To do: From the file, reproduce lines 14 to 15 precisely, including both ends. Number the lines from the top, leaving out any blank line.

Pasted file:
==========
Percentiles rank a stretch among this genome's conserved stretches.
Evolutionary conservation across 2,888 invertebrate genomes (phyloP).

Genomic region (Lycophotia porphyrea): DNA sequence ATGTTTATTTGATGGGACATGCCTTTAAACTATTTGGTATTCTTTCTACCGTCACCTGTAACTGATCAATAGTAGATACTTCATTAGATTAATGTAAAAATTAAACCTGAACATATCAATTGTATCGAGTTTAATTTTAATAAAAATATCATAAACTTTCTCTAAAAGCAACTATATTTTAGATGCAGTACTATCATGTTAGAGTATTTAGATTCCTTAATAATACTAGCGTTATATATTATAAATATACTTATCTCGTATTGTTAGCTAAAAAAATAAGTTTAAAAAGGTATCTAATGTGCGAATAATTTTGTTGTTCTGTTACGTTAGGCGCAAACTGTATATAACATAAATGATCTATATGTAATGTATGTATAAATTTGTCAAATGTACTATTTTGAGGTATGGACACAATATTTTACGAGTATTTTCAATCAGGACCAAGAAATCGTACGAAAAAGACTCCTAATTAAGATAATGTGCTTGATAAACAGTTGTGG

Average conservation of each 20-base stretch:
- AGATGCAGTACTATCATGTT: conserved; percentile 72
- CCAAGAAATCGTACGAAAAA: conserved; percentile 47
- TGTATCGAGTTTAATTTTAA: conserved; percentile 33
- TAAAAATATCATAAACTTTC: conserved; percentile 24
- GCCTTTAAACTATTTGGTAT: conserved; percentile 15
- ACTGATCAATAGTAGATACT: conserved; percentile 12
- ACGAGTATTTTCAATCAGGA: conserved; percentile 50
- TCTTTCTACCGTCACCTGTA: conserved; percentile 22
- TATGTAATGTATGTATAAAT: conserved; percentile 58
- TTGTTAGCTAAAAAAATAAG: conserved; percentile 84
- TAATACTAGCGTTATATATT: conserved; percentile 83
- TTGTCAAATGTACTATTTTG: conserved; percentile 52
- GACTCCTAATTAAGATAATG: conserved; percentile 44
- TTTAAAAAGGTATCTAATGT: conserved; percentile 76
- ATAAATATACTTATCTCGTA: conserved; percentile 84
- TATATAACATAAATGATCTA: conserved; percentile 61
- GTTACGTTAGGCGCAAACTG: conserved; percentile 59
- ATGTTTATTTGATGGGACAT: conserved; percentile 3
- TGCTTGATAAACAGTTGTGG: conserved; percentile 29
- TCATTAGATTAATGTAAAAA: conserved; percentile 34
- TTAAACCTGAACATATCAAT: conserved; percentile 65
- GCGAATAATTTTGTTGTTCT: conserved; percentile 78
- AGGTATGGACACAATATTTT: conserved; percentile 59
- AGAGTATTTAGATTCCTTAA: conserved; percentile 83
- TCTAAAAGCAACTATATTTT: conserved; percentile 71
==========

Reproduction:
- TTGTTAGCTAAAAAAATAAG: conserved; percentile 84
- TAATACTAGCGTTATATATT: conserved; percentile 83